People who have been in firefights are always amazed at the number of misses, especially in low light conditions.  Even at the range I have seen cops (and other people) miss targets 8 feet in front of them.  So standing and letting a guy shoot at me is actually just taking an educated chance.  Sure, I could be hit.  Not likely at 75 ft in low light conditions.

Most people would think standing and letting a guy shoot at me was stupid, or crazy.  To me it was just taking a chance at a time when I knew the odds were in my favor.  Untrained kid with a 22 from between 75 and 100 feet at night.  Yeah, find a range with targets 100 feet away, turn down the lights and start shooting at a silhouette with a 22.  If you hit in a vital area I will buy you a beer.

Sure, tough guys, cops, fire fighters, military, special ops, are afraid.  The difference between them and the rest of the world is that fear is not a primary motivator of their actions.  This is not my opinion, this is a fact proved by behavioral studies over and over again.  The exact motivations are different, some are narcissistic, some are selfless, very occasionally they are grand ideas like freedom and democracy (not often though).

People have primary motivators.  Fear, or avoidance if you like the politically correct ideas.  Courage, or desire if you blah blah blah.  My primary motivator is desire or courage or crazy, however you want to put it so I decide what I want, I factor in the variables and make a decision to do something like stand and let someone shoot at me.

If I have enough information to make a good decision, if I want something, I do it.  Otherwise I pretty much ignore it.  For example, I may choose not to fight with someone because I want peace more than I want a fight.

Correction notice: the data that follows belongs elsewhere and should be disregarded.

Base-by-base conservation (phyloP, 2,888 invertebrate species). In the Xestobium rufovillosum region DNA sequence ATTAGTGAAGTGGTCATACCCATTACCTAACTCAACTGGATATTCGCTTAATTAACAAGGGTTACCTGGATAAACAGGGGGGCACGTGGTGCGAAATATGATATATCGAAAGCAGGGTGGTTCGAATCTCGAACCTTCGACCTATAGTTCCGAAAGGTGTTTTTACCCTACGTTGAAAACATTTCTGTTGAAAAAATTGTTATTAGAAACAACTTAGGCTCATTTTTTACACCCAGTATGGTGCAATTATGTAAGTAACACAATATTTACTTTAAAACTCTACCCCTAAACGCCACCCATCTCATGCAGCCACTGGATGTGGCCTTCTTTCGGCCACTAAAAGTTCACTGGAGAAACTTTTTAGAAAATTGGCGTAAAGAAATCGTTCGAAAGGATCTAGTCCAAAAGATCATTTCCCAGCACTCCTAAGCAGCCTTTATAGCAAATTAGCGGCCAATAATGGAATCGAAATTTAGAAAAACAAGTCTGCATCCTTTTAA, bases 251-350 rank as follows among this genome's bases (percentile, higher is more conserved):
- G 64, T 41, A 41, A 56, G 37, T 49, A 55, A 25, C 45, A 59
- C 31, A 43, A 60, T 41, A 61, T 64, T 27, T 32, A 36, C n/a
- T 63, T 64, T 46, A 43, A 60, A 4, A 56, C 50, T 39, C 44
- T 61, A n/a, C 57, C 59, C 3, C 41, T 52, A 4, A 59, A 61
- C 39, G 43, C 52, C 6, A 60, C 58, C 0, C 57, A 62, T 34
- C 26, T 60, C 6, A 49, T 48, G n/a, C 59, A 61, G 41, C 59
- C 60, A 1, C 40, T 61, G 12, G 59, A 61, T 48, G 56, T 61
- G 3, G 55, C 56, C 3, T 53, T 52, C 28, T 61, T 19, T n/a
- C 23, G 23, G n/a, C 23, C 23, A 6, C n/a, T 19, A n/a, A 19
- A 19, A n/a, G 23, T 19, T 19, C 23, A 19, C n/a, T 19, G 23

Do me, and yourself, a favor. If you have not had special training don't just go stand in front of a guy shooting at you.  Yeah, even cops miss short range targets in good lighting conditions, but, you could end up facing someone trained in point shooting who is holding the gun sideways and will hit you 6 times out of 10.  Make a choice for peace and run.

So when I, or other people to whom fear or avoidance is not a primary motivator, hear about someone we know has reacted without fear before doing something we don't think of fear as being a motivator for them.  We wonder why they did what they did.

Of course if fear, or avoidance, is a persons primary motivator then it would be natural to assume that fear is everyone's primary motivator and seek out facts that support the idea of fear as the motivator.

Of course, my pastor disagrees with highly regarded theologians over thousands of years and all the behavioral studies.  Probably because fear is a primary motivator.

Why bother with logic or educating oneself when it is so much easier to disagree.

Sunday, June 10, 2012


This is going to seem really sstupid simple to some people, but, it is actually how a lot of long term investors make money.

Most forclosure is stupid for the banks, for the homeowners, for the neighborhoods, for pretty much everyone.

Realestate is the best investment in the world.  No one is making any more of it.  What we have is what we have and so the value of realestate is always going to go up in the big picture.  Sure, there will be corrections.  Prices go up, they go down, then they go up more then they go down, then they go up more.  In the end realestate is always going to be worth something.